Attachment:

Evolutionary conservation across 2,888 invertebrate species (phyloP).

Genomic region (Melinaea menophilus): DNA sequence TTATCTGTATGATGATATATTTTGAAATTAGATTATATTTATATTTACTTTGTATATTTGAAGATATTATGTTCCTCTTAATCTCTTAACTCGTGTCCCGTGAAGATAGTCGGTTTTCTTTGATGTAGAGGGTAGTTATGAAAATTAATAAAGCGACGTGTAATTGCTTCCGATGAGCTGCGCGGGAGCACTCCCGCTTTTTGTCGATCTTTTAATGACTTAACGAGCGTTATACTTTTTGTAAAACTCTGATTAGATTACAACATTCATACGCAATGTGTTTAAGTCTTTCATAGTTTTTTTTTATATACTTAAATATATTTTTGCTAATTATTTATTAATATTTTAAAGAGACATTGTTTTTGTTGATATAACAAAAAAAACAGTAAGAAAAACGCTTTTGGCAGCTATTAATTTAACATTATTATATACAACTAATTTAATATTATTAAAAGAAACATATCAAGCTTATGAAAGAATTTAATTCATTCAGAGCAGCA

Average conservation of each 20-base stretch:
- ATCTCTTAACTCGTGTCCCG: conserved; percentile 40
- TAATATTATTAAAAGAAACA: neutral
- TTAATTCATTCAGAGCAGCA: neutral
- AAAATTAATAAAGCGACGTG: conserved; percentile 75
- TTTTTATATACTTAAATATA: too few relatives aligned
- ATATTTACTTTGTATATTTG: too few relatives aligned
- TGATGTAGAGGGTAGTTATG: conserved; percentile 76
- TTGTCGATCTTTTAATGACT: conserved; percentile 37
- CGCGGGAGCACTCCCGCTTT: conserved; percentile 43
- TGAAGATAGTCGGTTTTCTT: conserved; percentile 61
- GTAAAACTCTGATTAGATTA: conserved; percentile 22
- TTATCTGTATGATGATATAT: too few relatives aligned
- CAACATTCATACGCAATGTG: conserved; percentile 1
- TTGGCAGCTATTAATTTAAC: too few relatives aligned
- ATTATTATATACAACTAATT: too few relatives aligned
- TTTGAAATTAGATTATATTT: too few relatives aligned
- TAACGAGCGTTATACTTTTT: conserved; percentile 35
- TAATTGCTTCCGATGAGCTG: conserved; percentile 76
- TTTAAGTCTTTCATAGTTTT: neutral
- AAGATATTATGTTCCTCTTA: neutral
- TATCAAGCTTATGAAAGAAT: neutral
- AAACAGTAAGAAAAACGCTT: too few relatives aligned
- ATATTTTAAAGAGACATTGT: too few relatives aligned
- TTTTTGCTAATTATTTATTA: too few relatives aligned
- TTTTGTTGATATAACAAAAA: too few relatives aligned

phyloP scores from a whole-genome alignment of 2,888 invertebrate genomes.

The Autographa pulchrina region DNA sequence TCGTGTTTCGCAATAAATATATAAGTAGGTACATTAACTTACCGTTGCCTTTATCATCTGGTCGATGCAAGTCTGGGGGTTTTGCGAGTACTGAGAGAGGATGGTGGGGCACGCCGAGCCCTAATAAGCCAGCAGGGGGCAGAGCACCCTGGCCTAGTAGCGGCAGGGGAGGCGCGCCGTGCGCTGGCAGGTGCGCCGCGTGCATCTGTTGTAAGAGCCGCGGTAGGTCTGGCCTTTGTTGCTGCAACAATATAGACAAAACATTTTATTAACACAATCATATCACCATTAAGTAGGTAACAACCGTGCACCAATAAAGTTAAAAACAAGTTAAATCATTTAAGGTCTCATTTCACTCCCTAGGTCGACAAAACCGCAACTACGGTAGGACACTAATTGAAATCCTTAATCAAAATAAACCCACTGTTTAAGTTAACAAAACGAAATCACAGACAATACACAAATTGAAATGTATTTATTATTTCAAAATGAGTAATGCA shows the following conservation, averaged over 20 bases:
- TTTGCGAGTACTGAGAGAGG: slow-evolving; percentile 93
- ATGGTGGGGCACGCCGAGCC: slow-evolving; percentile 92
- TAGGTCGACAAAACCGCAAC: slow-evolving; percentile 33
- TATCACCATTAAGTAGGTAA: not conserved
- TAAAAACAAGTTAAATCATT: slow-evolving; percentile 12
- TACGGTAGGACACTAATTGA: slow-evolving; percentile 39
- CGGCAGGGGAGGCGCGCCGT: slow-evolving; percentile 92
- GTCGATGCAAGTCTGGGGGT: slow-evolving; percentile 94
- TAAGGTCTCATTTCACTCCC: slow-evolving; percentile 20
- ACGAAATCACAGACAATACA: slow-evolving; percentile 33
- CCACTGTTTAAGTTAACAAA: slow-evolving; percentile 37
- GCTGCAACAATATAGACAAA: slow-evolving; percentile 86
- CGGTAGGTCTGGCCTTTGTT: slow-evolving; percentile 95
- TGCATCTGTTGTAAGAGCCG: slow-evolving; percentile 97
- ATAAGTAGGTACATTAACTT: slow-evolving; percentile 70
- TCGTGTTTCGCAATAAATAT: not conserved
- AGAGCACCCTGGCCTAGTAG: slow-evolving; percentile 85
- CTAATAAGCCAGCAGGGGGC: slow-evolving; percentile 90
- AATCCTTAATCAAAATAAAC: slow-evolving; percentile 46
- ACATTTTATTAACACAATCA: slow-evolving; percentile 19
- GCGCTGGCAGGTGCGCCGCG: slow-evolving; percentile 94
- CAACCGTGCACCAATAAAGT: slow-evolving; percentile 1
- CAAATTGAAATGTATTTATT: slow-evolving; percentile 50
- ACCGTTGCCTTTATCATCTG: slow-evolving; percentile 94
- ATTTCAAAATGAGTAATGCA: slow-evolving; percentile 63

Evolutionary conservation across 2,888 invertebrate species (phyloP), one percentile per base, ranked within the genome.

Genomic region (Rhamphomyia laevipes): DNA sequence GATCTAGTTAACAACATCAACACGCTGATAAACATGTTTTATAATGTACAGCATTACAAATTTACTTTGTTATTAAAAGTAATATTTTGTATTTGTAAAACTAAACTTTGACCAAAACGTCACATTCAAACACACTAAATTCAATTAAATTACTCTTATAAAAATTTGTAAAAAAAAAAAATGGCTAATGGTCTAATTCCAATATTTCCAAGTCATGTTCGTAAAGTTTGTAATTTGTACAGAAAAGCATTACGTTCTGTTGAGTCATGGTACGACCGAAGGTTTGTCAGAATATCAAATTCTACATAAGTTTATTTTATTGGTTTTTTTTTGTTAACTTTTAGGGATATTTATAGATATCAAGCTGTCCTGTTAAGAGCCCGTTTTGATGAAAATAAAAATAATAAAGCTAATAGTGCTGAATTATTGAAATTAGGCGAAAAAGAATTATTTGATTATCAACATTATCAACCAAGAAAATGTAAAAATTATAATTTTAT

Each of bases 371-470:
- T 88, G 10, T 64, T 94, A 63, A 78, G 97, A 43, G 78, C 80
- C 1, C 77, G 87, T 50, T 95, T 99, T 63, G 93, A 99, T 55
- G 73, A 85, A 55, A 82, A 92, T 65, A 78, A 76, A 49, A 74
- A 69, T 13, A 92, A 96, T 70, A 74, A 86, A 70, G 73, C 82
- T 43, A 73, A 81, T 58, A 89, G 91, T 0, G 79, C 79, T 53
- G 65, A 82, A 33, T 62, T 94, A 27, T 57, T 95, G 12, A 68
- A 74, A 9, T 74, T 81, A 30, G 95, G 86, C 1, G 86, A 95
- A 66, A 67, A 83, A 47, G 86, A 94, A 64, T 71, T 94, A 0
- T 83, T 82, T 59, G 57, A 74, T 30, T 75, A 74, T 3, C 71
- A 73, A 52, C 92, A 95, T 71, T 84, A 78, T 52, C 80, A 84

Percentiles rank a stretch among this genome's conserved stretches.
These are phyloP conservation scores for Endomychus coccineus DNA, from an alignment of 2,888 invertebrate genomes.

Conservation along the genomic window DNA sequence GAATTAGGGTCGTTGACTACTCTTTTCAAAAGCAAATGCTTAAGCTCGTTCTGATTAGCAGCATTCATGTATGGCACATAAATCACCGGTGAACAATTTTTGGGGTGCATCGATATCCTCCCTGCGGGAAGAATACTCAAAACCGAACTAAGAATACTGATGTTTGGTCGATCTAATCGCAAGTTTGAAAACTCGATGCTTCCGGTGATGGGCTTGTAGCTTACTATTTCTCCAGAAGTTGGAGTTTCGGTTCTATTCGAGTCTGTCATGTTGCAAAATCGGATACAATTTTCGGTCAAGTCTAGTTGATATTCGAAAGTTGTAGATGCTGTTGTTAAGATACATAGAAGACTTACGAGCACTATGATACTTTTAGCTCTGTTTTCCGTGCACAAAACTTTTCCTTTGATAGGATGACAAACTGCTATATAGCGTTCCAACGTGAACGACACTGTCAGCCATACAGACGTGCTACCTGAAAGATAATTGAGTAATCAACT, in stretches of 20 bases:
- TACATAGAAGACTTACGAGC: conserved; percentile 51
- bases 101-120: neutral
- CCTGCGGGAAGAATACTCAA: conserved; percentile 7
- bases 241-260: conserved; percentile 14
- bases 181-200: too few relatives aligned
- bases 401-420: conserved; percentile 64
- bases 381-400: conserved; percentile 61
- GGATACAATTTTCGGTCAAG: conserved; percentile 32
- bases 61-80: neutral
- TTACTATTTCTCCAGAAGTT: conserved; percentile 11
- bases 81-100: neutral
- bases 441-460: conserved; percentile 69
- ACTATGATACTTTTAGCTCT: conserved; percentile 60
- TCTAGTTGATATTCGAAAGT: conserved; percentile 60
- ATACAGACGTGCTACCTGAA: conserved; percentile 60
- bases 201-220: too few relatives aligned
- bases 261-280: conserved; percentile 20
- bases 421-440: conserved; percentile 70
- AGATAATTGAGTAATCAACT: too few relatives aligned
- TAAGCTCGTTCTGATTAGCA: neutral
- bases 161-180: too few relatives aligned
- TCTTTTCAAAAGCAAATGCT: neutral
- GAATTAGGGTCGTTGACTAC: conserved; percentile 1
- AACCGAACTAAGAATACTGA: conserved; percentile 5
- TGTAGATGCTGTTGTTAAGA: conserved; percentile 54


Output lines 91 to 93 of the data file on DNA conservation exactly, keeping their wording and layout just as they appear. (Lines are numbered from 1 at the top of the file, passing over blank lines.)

- TAAGCTCGTTCTGATTAGCA: neutral
- bases 161-180: too few relatives aligned
- TCTTTTCAAAAGCAAATGCT: neutral